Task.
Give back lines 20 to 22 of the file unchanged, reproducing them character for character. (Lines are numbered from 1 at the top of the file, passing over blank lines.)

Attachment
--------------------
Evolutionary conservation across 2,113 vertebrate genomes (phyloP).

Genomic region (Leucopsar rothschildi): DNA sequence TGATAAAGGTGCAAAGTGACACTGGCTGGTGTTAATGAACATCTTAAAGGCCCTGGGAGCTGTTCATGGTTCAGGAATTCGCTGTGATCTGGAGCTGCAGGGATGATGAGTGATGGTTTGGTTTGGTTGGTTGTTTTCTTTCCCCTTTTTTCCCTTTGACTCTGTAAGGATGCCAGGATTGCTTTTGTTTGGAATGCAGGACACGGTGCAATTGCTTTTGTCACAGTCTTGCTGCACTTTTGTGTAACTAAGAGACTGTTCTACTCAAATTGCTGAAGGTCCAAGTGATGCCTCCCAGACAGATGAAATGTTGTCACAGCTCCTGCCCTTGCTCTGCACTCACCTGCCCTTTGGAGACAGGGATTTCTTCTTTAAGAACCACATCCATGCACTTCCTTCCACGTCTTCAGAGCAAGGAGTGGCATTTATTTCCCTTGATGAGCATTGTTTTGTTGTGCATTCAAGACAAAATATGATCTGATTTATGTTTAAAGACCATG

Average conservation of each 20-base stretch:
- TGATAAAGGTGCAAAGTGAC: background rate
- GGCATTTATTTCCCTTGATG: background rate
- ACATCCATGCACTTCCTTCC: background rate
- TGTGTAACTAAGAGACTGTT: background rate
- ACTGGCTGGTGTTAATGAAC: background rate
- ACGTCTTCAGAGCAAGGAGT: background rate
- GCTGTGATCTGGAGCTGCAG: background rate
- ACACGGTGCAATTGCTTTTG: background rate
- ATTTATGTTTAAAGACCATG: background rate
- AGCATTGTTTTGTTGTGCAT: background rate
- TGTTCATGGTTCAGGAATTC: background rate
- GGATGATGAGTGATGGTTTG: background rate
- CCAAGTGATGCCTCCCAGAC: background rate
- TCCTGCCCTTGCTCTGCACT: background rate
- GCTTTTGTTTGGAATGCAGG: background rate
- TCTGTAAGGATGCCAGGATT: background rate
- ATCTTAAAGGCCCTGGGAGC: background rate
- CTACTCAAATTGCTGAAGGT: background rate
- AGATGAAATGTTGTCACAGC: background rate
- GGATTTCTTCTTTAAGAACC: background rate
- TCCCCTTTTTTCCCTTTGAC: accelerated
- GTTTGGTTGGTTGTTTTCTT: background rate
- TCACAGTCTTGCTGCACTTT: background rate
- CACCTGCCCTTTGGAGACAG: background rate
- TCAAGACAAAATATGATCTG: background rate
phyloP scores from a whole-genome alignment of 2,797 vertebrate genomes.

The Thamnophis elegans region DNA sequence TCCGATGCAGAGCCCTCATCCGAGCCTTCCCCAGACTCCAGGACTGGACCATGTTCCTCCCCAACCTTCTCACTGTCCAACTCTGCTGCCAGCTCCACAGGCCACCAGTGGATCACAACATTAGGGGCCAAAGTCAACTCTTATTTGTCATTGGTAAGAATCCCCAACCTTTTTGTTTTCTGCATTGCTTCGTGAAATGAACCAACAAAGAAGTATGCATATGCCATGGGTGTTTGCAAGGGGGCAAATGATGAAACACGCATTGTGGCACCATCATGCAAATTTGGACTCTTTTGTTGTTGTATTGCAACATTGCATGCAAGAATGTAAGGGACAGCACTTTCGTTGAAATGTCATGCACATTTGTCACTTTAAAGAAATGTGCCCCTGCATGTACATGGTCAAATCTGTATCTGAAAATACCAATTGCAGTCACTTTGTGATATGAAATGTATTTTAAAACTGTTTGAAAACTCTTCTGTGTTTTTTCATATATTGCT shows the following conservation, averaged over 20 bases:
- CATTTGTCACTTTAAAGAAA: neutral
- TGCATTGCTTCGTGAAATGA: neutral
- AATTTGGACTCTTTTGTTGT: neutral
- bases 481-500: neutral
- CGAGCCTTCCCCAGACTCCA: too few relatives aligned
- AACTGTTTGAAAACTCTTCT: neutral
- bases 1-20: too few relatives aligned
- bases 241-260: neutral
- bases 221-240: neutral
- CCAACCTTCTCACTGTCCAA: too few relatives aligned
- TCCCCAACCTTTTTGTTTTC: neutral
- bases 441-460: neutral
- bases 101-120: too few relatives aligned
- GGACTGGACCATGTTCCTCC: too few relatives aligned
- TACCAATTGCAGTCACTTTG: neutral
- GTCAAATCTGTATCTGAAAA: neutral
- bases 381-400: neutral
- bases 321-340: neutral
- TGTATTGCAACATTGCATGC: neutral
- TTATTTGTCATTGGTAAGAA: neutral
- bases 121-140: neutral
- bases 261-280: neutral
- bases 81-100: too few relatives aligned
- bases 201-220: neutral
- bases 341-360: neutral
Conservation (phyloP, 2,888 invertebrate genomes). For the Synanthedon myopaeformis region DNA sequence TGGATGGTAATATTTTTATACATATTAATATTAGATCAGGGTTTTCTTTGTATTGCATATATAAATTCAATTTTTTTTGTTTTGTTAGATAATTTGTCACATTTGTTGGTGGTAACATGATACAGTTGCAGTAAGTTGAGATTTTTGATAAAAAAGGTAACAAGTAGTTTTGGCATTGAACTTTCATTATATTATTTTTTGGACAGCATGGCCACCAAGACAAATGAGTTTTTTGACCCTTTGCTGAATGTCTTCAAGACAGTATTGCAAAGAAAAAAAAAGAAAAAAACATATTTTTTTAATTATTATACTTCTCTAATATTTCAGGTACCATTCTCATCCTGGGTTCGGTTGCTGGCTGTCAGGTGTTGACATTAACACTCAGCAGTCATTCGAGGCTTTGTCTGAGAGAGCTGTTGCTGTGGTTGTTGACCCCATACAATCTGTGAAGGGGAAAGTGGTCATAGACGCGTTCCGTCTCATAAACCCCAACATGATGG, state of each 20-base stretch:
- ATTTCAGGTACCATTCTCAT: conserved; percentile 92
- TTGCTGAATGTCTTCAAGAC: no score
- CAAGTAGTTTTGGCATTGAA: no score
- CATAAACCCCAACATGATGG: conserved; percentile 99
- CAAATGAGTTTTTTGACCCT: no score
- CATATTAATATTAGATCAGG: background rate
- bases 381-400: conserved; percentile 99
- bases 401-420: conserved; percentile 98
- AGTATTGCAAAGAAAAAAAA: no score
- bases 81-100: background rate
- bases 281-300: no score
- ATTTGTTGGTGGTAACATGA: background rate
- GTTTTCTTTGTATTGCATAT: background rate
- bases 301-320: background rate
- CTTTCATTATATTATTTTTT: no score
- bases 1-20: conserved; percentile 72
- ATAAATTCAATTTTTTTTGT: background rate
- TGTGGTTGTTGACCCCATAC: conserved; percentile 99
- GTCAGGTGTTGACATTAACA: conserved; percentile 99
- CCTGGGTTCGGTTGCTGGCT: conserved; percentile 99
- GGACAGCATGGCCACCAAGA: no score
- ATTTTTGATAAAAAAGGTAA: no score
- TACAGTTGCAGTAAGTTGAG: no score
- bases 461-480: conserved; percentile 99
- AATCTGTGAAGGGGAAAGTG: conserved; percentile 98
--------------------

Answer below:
- ATCTTAAAGGCCCTGGGAGC: background rate
- CTACTCAAATTGCTGAAGGT: background rate
- AGATGAAATGTTGTCACAGC: background rate